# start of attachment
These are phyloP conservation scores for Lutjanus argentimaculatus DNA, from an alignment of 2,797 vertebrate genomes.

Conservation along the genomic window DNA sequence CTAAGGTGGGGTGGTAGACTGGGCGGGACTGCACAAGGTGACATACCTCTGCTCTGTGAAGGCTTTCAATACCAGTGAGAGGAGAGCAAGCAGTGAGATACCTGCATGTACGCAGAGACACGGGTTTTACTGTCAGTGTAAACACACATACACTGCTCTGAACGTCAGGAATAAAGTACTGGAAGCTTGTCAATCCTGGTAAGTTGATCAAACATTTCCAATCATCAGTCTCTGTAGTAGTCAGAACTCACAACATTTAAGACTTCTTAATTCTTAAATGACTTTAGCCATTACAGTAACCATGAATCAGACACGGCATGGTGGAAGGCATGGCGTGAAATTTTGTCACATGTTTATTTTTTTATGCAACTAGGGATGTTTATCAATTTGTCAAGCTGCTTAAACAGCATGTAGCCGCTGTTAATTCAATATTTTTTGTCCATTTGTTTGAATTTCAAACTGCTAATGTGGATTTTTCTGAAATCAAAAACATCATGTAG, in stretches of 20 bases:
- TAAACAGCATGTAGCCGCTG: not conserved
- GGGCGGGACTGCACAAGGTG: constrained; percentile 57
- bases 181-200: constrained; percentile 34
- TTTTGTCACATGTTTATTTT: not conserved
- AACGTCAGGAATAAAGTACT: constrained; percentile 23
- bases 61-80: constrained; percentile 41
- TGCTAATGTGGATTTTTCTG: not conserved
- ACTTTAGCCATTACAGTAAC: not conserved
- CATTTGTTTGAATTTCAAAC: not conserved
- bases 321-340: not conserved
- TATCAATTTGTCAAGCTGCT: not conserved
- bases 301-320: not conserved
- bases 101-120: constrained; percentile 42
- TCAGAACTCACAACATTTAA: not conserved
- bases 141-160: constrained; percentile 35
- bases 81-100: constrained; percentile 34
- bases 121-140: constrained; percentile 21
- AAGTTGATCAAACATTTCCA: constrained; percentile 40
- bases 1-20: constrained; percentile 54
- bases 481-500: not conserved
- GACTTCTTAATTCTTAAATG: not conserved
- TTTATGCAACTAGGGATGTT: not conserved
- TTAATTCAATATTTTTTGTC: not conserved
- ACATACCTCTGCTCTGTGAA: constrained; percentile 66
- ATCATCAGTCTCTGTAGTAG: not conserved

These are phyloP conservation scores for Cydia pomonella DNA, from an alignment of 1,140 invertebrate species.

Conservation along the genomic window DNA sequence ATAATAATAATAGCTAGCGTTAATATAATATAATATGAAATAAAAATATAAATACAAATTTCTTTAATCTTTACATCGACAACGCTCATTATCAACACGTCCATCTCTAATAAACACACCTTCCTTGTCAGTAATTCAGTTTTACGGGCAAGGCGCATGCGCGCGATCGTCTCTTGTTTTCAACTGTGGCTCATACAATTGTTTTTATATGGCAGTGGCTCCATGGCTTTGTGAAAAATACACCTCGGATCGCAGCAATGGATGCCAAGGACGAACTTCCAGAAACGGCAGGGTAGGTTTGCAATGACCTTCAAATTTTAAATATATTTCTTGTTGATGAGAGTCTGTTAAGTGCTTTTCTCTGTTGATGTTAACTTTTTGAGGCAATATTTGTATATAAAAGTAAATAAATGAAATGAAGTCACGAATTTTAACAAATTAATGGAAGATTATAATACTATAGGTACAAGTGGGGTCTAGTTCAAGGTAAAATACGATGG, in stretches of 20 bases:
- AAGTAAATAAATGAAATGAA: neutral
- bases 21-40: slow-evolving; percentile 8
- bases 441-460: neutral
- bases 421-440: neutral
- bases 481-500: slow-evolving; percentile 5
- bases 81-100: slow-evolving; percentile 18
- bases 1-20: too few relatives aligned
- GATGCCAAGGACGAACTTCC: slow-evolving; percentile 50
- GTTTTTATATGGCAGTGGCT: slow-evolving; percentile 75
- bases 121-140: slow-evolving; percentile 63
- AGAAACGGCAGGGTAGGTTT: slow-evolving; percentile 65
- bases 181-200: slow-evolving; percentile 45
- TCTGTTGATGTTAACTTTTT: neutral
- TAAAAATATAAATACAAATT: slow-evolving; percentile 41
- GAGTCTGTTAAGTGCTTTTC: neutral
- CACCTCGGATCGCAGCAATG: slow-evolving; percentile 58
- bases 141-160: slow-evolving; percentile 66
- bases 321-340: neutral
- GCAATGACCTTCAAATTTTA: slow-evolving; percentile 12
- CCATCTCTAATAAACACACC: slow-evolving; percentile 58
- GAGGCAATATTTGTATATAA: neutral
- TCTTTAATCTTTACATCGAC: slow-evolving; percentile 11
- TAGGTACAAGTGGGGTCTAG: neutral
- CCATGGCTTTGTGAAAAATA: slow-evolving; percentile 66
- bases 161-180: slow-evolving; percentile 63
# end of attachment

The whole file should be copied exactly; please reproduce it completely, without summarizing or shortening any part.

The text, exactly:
These are phyloP conservation scores for Lutjanus argentimaculatus DNA, from an alignment of 2,797 vertebrate genomes.

Conservation along the genomic window DNA sequence CTAAGGTGGGGTGGTAGACTGGGCGGGACTGCACAAGGTGACATACCTCTGCTCTGTGAAGGCTTTCAATACCAGTGAGAGGAGAGCAAGCAGTGAGATACCTGCATGTACGCAGAGACACGGGTTTTACTGTCAGTGTAAACACACATACACTGCTCTGAACGTCAGGAATAAAGTACTGGAAGCTTGTCAATCCTGGTAAGTTGATCAAACATTTCCAATCATCAGTCTCTGTAGTAGTCAGAACTCACAACATTTAAGACTTCTTAATTCTTAAATGACTTTAGCCATTACAGTAACCATGAATCAGACACGGCATGGTGGAAGGCATGGCGTGAAATTTTGTCACATGTTTATTTTTTTATGCAACTAGGGATGTTTATCAATTTGTCAAGCTGCTTAAACAGCATGTAGCCGCTGTTAATTCAATATTTTTTGTCCATTTGTTTGAATTTCAAACTGCTAATGTGGATTTTTCTGAAATCAAAAACATCATGTAG, in stretches of 20 bases:
- TAAACAGCATGTAGCCGCTG: not conserved
- GGGCGGGACTGCACAAGGTG: constrained; percentile 57
- bases 181-200: constrained; percentile 34
- TTTTGTCACATGTTTATTTT: not conserved
- AACGTCAGGAATAAAGTACT: constrained; percentile 23
- bases 61-80: constrained; percentile 41
- TGCTAATGTGGATTTTTCTG: not conserved
- ACTTTAGCCATTACAGTAAC: not conserved
- CATTTGTTTGAATTTCAAAC: not conserved
- bases 321-340: not conserved
- TATCAATTTGTCAAGCTGCT: not conserved
- bases 301-320: not conserved
- bases 101-120: constrained; percentile 42
- TCAGAACTCACAACATTTAA: not conserved
- bases 141-160: constrained; percentile 35
- bases 81-100: constrained; percentile 34
- bases 121-140: constrained; percentile 21
- AAGTTGATCAAACATTTCCA: constrained; percentile 40
- bases 1-20: constrained; percentile 54
- bases 481-500: not conserved
- GACTTCTTAATTCTTAAATG: not conserved
- TTTATGCAACTAGGGATGTT: not conserved
- TTAATTCAATATTTTTTGTC: not conserved
- ACATACCTCTGCTCTGTGAA: constrained; percentile 66
- ATCATCAGTCTCTGTAGTAG: not conserved

These are phyloP conservation scores for Cydia pomonella DNA, from an alignment of 1,140 invertebrate species.

Conservation along the genomic window DNA sequence ATAATAATAATAGCTAGCGTTAATATAATATAATATGAAATAAAAATATAAATACAAATTTCTTTAATCTTTACATCGACAACGCTCATTATCAACACGTCCATCTCTAATAAACACACCTTCCTTGTCAGTAATTCAGTTTTACGGGCAAGGCGCATGCGCGCGATCGTCTCTTGTTTTCAACTGTGGCTCATACAATTGTTTTTATATGGCAGTGGCTCCATGGCTTTGTGAAAAATACACCTCGGATCGCAGCAATGGATGCCAAGGACGAACTTCCAGAAACGGCAGGGTAGGTTTGCAATGACCTTCAAATTTTAAATATATTTCTTGTTGATGAGAGTCTGTTAAGTGCTTTTCTCTGTTGATGTTAACTTTTTGAGGCAATATTTGTATATAAAAGTAAATAAATGAAATGAAGTCACGAATTTTAACAAATTAATGGAAGATTATAATACTATAGGTACAAGTGGGGTCTAGTTCAAGGTAAAATACGATGG, in stretches of 20 bases:
- AAGTAAATAAATGAAATGAA: neutral
- bases 21-40: slow-evolving; percentile 8
- bases 441-460: neutral
- bases 421-440: neutral
- bases 481-500: slow-evolving; percentile 5
- bases 81-100: slow-evolving; percentile 18
- bases 1-20: too few relatives aligned
- GATGCCAAGGACGAACTTCC: slow-evolving; percentile 50
- GTTTTTATATGGCAGTGGCT: slow-evolving; percentile 75
- bases 121-140: slow-evolving; percentile 63
- AGAAACGGCAGGGTAGGTTT: slow-evolving; percentile 65
- bases 181-200: slow-evolving; percentile 45
- TCTGTTGATGTTAACTTTTT: neutral
- TAAAAATATAAATACAAATT: slow-evolving; percentile 41
- GAGTCTGTTAAGTGCTTTTC: neutral
- CACCTCGGATCGCAGCAATG: slow-evolving; percentile 58
- bases 141-160: slow-evolving; percentile 66
- bases 321-340: neutral
- GCAATGACCTTCAAATTTTA: slow-evolving; percentile 12
- CCATCTCTAATAAACACACC: slow-evolving; percentile 58
- GAGGCAATATTTGTATATAA: neutral
- TCTTTAATCTTTACATCGAC: slow-evolving; percentile 11
- TAGGTACAAGTGGGGTCTAG: neutral
- CCATGGCTTTGTGAAAAATA: slow-evolving; percentile 66
- bases 161-180: slow-evolving; percentile 63